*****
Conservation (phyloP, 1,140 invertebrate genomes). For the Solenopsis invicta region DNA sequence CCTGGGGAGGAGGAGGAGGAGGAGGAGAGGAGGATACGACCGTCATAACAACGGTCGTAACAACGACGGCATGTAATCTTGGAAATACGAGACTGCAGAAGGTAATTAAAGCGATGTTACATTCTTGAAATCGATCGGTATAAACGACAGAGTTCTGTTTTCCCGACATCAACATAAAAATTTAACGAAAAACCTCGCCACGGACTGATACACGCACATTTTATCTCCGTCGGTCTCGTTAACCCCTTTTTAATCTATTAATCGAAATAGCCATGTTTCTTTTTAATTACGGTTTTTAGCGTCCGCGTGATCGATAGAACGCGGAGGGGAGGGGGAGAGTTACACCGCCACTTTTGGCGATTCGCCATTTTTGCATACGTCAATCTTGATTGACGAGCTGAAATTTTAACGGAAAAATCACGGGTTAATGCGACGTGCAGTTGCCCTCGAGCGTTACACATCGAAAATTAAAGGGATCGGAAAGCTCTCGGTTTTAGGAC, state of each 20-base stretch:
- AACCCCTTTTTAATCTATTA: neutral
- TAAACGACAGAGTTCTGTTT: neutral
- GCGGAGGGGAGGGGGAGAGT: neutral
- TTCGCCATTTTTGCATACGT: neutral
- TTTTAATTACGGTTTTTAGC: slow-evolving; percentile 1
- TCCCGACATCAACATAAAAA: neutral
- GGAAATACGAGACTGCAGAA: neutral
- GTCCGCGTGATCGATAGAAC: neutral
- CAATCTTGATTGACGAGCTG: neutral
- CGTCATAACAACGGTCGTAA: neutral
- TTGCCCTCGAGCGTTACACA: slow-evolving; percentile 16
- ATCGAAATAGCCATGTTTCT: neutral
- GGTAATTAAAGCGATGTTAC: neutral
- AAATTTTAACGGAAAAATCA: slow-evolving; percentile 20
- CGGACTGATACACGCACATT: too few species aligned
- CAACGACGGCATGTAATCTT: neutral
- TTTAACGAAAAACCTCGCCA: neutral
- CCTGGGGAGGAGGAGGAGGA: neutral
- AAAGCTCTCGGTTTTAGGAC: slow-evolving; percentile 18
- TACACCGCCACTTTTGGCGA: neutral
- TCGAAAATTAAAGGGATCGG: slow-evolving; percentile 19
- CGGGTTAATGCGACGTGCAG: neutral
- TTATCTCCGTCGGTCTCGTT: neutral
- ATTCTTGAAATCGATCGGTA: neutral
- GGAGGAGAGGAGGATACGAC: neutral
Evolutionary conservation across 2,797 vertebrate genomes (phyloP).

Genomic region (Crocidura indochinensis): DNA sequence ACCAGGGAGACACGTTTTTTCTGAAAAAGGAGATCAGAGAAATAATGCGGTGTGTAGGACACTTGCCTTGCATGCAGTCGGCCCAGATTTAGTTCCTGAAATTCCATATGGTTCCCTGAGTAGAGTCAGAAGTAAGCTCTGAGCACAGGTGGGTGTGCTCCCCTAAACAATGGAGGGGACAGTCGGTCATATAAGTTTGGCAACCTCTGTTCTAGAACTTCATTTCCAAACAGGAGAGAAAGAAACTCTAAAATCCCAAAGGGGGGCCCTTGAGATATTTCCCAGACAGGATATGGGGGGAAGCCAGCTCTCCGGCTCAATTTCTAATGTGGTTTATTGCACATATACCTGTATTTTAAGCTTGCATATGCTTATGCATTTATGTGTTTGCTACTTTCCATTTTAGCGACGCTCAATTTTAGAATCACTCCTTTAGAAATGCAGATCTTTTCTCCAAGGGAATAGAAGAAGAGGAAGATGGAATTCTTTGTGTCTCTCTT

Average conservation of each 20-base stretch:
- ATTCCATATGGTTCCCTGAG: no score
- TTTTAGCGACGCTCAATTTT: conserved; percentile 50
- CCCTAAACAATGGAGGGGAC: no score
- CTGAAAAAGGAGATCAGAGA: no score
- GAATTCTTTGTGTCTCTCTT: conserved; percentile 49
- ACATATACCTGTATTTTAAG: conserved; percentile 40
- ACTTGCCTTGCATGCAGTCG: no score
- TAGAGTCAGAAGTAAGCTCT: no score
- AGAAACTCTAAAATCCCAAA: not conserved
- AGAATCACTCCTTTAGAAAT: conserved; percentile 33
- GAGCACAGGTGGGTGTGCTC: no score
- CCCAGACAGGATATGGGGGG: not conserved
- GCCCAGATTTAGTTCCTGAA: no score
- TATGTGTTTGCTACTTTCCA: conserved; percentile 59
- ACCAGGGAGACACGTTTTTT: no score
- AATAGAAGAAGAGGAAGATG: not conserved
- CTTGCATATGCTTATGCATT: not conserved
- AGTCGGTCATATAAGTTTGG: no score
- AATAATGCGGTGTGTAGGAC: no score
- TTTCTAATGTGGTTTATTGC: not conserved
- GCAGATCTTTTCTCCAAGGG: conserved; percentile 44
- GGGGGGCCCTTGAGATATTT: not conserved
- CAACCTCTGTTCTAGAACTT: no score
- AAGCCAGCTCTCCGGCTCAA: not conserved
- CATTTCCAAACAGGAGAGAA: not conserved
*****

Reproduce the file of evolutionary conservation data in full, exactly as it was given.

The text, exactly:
Conservation (phyloP, 1,140 invertebrate genomes). For the Solenopsis invicta region DNA sequence CCTGGGGAGGAGGAGGAGGAGGAGGAGAGGAGGATACGACCGTCATAACAACGGTCGTAACAACGACGGCATGTAATCTTGGAAATACGAGACTGCAGAAGGTAATTAAAGCGATGTTACATTCTTGAAATCGATCGGTATAAACGACAGAGTTCTGTTTTCCCGACATCAACATAAAAATTTAACGAAAAACCTCGCCACGGACTGATACACGCACATTTTATCTCCGTCGGTCTCGTTAACCCCTTTTTAATCTATTAATCGAAATAGCCATGTTTCTTTTTAATTACGGTTTTTAGCGTCCGCGTGATCGATAGAACGCGGAGGGGAGGGGGAGAGTTACACCGCCACTTTTGGCGATTCGCCATTTTTGCATACGTCAATCTTGATTGACGAGCTGAAATTTTAACGGAAAAATCACGGGTTAATGCGACGTGCAGTTGCCCTCGAGCGTTACACATCGAAAATTAAAGGGATCGGAAAGCTCTCGGTTTTAGGAC, state of each 20-base stretch:
- AACCCCTTTTTAATCTATTA: neutral
- TAAACGACAGAGTTCTGTTT: neutral
- GCGGAGGGGAGGGGGAGAGT: neutral
- TTCGCCATTTTTGCATACGT: neutral
- TTTTAATTACGGTTTTTAGC: slow-evolving; percentile 1
- TCCCGACATCAACATAAAAA: neutral
- GGAAATACGAGACTGCAGAA: neutral
- GTCCGCGTGATCGATAGAAC: neutral
- CAATCTTGATTGACGAGCTG: neutral
- CGTCATAACAACGGTCGTAA: neutral
- TTGCCCTCGAGCGTTACACA: slow-evolving; percentile 16
- ATCGAAATAGCCATGTTTCT: neutral
- GGTAATTAAAGCGATGTTAC: neutral
- AAATTTTAACGGAAAAATCA: slow-evolving; percentile 20
- CGGACTGATACACGCACATT: too few species aligned
- CAACGACGGCATGTAATCTT: neutral
- TTTAACGAAAAACCTCGCCA: neutral
- CCTGGGGAGGAGGAGGAGGA: neutral
- AAAGCTCTCGGTTTTAGGAC: slow-evolving; percentile 18
- TACACCGCCACTTTTGGCGA: neutral
- TCGAAAATTAAAGGGATCGG: slow-evolving; percentile 19
- CGGGTTAATGCGACGTGCAG: neutral
- TTATCTCCGTCGGTCTCGTT: neutral
- ATTCTTGAAATCGATCGGTA: neutral
- GGAGGAGAGGAGGATACGAC: neutral
Evolutionary conservation across 2,797 vertebrate genomes (phyloP).

Genomic region (Crocidura indochinensis): DNA sequence ACCAGGGAGACACGTTTTTTCTGAAAAAGGAGATCAGAGAAATAATGCGGTGTGTAGGACACTTGCCTTGCATGCAGTCGGCCCAGATTTAGTTCCTGAAATTCCATATGGTTCCCTGAGTAGAGTCAGAAGTAAGCTCTGAGCACAGGTGGGTGTGCTCCCCTAAACAATGGAGGGGACAGTCGGTCATATAAGTTTGGCAACCTCTGTTCTAGAACTTCATTTCCAAACAGGAGAGAAAGAAACTCTAAAATCCCAAAGGGGGGCCCTTGAGATATTTCCCAGACAGGATATGGGGGGAAGCCAGCTCTCCGGCTCAATTTCTAATGTGGTTTATTGCACATATACCTGTATTTTAAGCTTGCATATGCTTATGCATTTATGTGTTTGCTACTTTCCATTTTAGCGACGCTCAATTTTAGAATCACTCCTTTAGAAATGCAGATCTTTTCTCCAAGGGAATAGAAGAAGAGGAAGATGGAATTCTTTGTGTCTCTCTT

Average conservation of each 20-base stretch:
- ATTCCATATGGTTCCCTGAG: no score
- TTTTAGCGACGCTCAATTTT: conserved; percentile 50
- CCCTAAACAATGGAGGGGAC: no score
- CTGAAAAAGGAGATCAGAGA: no score
- GAATTCTTTGTGTCTCTCTT: conserved; percentile 49
- ACATATACCTGTATTTTAAG: conserved; percentile 40
- ACTTGCCTTGCATGCAGTCG: no score
- TAGAGTCAGAAGTAAGCTCT: no score
- AGAAACTCTAAAATCCCAAA: not conserved
- AGAATCACTCCTTTAGAAAT: conserved; percentile 33
- GAGCACAGGTGGGTGTGCTC: no score
- CCCAGACAGGATATGGGGGG: not conserved
- GCCCAGATTTAGTTCCTGAA: no score
- TATGTGTTTGCTACTTTCCA: conserved; percentile 59
- ACCAGGGAGACACGTTTTTT: no score
- AATAGAAGAAGAGGAAGATG: not conserved
- CTTGCATATGCTTATGCATT: not conserved
- AGTCGGTCATATAAGTTTGG: no score
- AATAATGCGGTGTGTAGGAC: no score
- TTTCTAATGTGGTTTATTGC: not conserved
- GCAGATCTTTTCTCCAAGGG: conserved; percentile 44
- GGGGGGCCCTTGAGATATTT: not conserved
- CAACCTCTGTTCTAGAACTT: no score
- AAGCCAGCTCTCCGGCTCAA: not conserved
- CATTTCCAAACAGGAGAGAA: not conserved